Tuesday, July 29, 2014

Sorry Been Busy

My rap star son—yep, the one who performs for crowds of 50,000 in France—has a new album coming out called Sorry Been Busy. That’s pretty much been my tune the past few weeks—though my life is thankfully not as exciting as a rap star’s—trying to start new work while keeping up with other commitments. It will get better. I’m just glad it’s worthwhile work. Too many lack even that.

Been up and down Indiana twice since mid-June, meeting with people who are banding together to make changes—in their homes, sanctuaries, and towns. This week in Terre Haute I met a newly forming group at a United Methodist church, and the next night in South Bend a group of eleven representing six churches and a mosque, all pooling information on how best to lower their utility bills and protect Indiana’s air at the same time. The Muslim and Mennonite folk were excited to hear they are receiving solar grants from Hoosier Interfaith Power and Light.

Last week I also spent two mornings with Clinical Pastoral Education (CPE) students at the
University of Louisville hospital, studying human trauma through painful stories in Genesis—stories of exile, extinction, child abuse, and rape, plenty of material for chaplains in the Bible’s first several chapters.

And I’m preparing to speak next month at a conference on the Palestinian Diaspora at Diyar in Bethlehem. Insha’Allah, God willing. Every day’s heartbreaking news is too wretchedly familiar: more than a thousand Gazans dead, hundreds of children caught in the endless cruel crossfire between Israel and Hamas. I could not agree more with U.N. Secretary-General Ban Ki-moon’s words yesterday in New York: “More suffering and siege conditions in Gaza will only hurt innocent civilians, further isolate Israel, empower extremists on all sides, and leave our world far less safe.” I wish more American politicians had the nerve to speak as straightforwardly as he did.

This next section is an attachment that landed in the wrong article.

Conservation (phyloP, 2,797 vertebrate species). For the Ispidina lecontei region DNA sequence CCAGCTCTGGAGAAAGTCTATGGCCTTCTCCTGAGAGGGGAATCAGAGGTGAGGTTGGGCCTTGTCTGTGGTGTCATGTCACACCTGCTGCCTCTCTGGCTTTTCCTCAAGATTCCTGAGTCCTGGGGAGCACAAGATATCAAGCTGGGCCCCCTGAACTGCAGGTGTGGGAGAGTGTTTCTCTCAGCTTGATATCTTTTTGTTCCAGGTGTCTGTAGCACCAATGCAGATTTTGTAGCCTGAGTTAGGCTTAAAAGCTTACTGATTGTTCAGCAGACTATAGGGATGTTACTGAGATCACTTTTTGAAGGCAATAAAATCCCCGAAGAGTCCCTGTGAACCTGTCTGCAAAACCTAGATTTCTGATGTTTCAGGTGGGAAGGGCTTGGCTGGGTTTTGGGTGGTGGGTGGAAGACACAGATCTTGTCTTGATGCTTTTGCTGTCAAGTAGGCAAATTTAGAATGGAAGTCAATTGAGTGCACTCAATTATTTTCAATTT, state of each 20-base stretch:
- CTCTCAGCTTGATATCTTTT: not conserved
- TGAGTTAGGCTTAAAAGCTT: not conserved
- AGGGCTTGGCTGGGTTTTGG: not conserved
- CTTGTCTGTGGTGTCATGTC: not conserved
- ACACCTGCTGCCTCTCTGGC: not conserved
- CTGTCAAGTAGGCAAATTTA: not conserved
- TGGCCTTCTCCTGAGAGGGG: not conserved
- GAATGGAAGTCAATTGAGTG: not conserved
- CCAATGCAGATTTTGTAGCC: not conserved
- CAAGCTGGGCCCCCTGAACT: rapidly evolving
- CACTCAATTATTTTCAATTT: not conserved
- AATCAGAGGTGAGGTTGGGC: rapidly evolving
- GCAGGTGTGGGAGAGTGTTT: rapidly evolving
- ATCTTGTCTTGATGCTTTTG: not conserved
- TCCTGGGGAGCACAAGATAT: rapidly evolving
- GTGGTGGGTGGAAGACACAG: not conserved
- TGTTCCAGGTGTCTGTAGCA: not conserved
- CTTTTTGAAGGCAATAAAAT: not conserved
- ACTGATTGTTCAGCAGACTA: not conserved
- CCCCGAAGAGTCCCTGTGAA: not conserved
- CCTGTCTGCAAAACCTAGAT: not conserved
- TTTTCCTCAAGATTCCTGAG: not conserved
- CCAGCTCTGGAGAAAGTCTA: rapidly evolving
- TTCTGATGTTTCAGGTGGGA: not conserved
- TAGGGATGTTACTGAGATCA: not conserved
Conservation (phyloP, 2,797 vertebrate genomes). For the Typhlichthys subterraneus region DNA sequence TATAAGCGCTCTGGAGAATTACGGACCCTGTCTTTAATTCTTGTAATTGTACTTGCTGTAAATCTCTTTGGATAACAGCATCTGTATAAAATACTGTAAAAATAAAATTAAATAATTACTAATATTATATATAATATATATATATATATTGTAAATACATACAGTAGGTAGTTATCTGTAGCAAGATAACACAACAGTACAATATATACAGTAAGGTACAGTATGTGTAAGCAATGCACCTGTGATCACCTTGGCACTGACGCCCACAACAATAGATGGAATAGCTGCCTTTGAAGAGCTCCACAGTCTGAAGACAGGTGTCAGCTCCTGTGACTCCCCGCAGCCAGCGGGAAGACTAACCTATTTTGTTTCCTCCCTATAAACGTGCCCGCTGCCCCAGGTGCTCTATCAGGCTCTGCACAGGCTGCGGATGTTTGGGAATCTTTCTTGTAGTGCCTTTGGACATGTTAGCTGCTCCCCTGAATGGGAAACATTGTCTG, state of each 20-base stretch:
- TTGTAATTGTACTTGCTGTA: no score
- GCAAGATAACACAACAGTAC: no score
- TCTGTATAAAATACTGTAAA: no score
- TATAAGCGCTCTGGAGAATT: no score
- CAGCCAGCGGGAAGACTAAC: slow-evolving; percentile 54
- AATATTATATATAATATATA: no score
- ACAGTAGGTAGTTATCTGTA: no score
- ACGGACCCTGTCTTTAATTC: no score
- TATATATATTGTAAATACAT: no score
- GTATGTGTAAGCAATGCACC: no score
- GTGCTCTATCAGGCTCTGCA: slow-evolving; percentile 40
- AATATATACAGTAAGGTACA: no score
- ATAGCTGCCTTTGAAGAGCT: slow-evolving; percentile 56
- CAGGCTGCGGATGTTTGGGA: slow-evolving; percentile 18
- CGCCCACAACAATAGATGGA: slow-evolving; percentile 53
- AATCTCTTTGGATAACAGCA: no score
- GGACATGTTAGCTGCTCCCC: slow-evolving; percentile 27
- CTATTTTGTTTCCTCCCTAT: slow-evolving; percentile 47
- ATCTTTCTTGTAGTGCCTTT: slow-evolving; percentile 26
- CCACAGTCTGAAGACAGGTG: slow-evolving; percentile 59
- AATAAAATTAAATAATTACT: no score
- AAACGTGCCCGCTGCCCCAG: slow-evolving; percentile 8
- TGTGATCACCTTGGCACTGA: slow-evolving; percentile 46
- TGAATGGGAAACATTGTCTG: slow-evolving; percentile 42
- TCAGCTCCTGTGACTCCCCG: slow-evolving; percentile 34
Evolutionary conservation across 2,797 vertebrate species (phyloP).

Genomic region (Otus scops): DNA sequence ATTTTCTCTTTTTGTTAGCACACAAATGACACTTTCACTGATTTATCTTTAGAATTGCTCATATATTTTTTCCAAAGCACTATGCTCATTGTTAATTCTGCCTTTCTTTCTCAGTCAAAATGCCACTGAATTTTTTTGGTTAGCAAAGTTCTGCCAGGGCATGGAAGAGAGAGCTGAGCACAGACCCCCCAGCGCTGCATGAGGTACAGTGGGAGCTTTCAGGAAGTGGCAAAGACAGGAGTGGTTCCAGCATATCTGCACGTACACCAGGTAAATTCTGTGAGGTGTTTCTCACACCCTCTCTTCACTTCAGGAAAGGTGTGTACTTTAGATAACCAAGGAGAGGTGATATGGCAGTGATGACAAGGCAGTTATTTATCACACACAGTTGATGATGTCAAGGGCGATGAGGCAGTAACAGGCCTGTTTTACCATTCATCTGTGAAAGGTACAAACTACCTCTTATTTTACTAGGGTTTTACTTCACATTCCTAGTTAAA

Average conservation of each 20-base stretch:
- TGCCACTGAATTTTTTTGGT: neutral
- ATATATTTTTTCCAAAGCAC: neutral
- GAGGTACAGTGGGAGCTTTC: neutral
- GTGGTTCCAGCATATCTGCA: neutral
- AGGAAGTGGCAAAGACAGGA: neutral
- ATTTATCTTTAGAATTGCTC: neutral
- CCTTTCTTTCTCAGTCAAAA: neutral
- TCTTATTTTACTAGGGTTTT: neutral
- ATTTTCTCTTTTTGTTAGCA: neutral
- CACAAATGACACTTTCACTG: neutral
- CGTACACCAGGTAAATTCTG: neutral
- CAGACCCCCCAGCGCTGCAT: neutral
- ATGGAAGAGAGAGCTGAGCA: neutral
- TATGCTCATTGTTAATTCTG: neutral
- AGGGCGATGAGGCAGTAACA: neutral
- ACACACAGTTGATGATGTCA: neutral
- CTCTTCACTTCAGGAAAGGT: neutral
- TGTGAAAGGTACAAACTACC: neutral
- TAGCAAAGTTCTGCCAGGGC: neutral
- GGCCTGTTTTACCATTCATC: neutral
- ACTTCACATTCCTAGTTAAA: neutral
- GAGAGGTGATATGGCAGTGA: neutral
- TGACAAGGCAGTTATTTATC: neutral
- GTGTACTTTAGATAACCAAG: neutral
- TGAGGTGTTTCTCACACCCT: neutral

But I’m also preparing to speak next week at Massanetta Conference Center in Virginia on creation in the Psalms. It’s hard to square the traumas—from the local hospital, from the war zones—
 
with such hopeful words. “You open your hand, satisfying the desire of every living thing,” says Psalm 145:16. It’s as if the Psalms and the news are describing two different planets.

Yet I believe that if the violence is true, and it is, that God’s provision is also true, through the little things taken for granted, such as fresh daily supplies of oxygen, and the kale leaves that keep on growing, rain and sun, self-regulating temperatures, and verdancy. These fall quietly, incessantly on a chaotic world, making the next day possible.


I’m reading a book called What Has Nature Ever Done for Us? by Tony Juniper, mostly because of the great title. What would happen if humans everywhere realized that the biosphere’s free gifts to us far outweigh all grievances and greed? I don’t expect to see it happen, but nature’s divine gifts, rightly remembered, do tend to keep hope alive.

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